The first English world atlas
- The Theatre of the Empire of Great Britaine Presenting An Exact Geography of the Kingdomes of England, Scotland, and Ireland and the Isles adjoyning with the Shires Hundreds Citys and the Shire townes within the Kingdome of England devided and described As also A Prospect of the most famous Parts of the World by John Speed With many Additions never before Extant.
- SPEED, John
- Printed for Thomas Bassett and Richard Chiswell,
- Publication place
- Publication date
Folio atlas, two works, comprising five parts, in one volume (425 by 280mm), incorporating 96 double-page engraved maps; the first work: four parts in one volume, royal achievement of Charles II, engraved title, printed title, dedications and l icence, 11pp. preliminaries, 68 double-page engraved maps; the second work: printed title incorporating contents leaf and 28 double-page engraved maps, good impressions throughout, a few maps with marginal discoloration, some staining at the upper margin affecting engraved surface of several maps, map of Chester pasted over another map (text is correct), stain on verso of map of Virginia (not obscuring text), contemporary mottled calf, skilfully rebacked.
Collation: The first work: ; A-Eeee2 (signatures E1r - Eeee2v are paginated 1-146), the pages bearing maps are not numbered or allowed for in the numeration, Ffff-Hhhh2 (index). The second work: ; A-Ee2, (paginated 1-56, the pages bearing maps are not numbered or allowed for in the numeration).
A good example of the first world atlas published by an Englishman in England. This edition has the full complement of maps of the Americas.
The 1676 edition of John Speed's famous atlas marked the high point of its publication history. The work was first issued in 1612 as 'The Theatre of the Empire of Great Britain' and was purely an English county atlas. In 1627 it was expanded to include 'A Prospect of the most Famous Parts of the World', containing 20 maps (the world and four continents, Greece, the Roman Empire, Germany, Bohemia, France, the Low Countries, Spain, Italy, Hungary, Denmark, Poland, Persia, the Ottoman Empire, China, Tartary, and Bermuda). This was the last edition to be published in Speed's lifetime; he died in 1629. Subsequent editions of the atlas were designed to be sold with or without the 'Prospect', which was available separately. At some point after 1668 the plates were sold by Roger Rea to Thomas Bassett and Richard Chiswell, whom in 1676 published a new edition of the combined 'Theatre' and 'Prospect'.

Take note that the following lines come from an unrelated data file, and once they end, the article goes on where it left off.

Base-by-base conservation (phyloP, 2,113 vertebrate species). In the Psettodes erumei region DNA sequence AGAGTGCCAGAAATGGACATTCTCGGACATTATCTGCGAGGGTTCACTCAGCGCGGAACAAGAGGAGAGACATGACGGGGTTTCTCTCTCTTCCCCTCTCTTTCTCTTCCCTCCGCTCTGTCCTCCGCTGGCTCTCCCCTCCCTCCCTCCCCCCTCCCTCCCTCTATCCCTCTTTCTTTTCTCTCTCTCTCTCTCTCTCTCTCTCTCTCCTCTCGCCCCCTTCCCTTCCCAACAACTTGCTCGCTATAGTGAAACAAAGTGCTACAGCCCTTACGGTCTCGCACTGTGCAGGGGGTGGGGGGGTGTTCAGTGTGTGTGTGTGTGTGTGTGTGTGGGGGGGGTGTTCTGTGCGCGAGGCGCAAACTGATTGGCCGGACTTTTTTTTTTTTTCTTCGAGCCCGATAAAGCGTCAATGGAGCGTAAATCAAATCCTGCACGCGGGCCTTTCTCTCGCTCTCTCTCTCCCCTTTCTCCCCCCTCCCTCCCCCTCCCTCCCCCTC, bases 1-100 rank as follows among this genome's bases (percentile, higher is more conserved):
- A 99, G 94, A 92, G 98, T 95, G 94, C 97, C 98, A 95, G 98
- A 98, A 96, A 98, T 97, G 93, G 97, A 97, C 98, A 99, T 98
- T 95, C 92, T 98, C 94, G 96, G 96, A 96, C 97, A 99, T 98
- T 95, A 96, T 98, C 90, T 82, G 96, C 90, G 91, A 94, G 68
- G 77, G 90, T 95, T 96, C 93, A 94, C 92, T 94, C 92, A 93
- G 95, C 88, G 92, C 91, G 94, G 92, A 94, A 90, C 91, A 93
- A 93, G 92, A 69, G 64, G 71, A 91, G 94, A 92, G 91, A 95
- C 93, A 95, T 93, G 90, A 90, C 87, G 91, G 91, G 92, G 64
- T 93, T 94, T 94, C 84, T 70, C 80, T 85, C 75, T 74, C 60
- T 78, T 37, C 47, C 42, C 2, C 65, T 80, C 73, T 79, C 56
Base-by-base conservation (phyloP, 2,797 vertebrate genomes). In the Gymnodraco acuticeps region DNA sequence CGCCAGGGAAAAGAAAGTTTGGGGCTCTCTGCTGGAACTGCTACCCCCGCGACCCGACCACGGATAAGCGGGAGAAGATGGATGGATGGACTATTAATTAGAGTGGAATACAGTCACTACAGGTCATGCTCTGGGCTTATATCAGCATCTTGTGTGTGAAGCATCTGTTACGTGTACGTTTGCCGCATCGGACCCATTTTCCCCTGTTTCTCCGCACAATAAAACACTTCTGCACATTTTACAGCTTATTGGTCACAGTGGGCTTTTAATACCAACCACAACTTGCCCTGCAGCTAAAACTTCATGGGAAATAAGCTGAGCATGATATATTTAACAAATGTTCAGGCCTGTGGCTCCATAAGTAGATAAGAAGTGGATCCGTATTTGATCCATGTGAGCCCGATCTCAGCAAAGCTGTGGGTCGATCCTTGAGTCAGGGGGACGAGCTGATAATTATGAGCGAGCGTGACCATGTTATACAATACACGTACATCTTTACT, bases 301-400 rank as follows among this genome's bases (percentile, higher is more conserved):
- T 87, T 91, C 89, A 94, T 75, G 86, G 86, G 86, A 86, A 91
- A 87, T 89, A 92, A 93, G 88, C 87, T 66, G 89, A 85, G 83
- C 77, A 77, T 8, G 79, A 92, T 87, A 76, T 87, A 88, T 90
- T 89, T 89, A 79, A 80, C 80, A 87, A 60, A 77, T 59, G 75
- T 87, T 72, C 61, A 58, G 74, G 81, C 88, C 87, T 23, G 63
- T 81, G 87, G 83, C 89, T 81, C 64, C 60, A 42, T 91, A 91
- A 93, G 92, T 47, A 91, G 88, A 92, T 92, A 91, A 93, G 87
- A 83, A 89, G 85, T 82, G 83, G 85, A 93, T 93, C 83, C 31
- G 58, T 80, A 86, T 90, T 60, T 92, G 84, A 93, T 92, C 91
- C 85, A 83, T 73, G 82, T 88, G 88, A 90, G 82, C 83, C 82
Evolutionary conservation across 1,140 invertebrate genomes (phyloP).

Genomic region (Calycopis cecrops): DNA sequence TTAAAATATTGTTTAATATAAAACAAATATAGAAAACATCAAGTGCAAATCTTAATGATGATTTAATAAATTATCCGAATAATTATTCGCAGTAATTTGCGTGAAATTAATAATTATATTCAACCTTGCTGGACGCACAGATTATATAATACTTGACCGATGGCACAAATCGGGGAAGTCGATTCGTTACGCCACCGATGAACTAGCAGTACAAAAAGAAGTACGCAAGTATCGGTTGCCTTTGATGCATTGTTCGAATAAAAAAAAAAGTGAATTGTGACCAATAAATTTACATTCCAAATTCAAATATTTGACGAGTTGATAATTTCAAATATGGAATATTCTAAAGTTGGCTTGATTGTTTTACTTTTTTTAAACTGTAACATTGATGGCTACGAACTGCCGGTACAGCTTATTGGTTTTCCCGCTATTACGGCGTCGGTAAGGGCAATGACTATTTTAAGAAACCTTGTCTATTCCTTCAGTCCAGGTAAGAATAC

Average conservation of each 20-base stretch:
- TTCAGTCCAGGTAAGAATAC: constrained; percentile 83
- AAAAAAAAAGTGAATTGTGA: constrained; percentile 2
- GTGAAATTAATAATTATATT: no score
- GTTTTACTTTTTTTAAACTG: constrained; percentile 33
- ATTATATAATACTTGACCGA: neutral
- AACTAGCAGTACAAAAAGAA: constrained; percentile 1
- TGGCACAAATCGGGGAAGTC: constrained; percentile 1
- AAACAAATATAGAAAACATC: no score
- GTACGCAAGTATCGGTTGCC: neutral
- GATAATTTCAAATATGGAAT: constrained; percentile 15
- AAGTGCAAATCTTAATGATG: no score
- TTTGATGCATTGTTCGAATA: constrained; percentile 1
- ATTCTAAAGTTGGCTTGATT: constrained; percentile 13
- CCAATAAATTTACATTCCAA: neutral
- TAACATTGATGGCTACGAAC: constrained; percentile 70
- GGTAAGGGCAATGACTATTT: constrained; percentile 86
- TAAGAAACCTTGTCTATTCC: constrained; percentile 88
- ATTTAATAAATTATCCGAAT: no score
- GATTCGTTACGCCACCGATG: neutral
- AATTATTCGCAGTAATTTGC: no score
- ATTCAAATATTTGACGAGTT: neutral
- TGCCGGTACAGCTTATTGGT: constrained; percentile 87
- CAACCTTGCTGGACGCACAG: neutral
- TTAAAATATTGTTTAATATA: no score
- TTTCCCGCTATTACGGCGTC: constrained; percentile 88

The new edition was the first to contain a title-page for both the 'Theatre' and the 'Prospect', and a general index covering the text of both. A further eight new maps were also added; these included four of the Americas engraved by Francis Lamb (namely New England and New York, Carolina and Florida, Virginia and Maryland, and Jamaica and Barbados), three further foreign maps (of the East Indies, Russia, and the Holy Land), and a map of the 'Invasions of England and Ireland', inserted into the 'Theatre'.
1. Frank Hammond, Birmingham, Catalogue 114, 28 July 1958, item 931.
2. Sotheby's, Library of Lord Wardington, 10 October 2006, lot 485.
Chubb xxvii; Sabin 89228; Skelton 92; Wing S4886.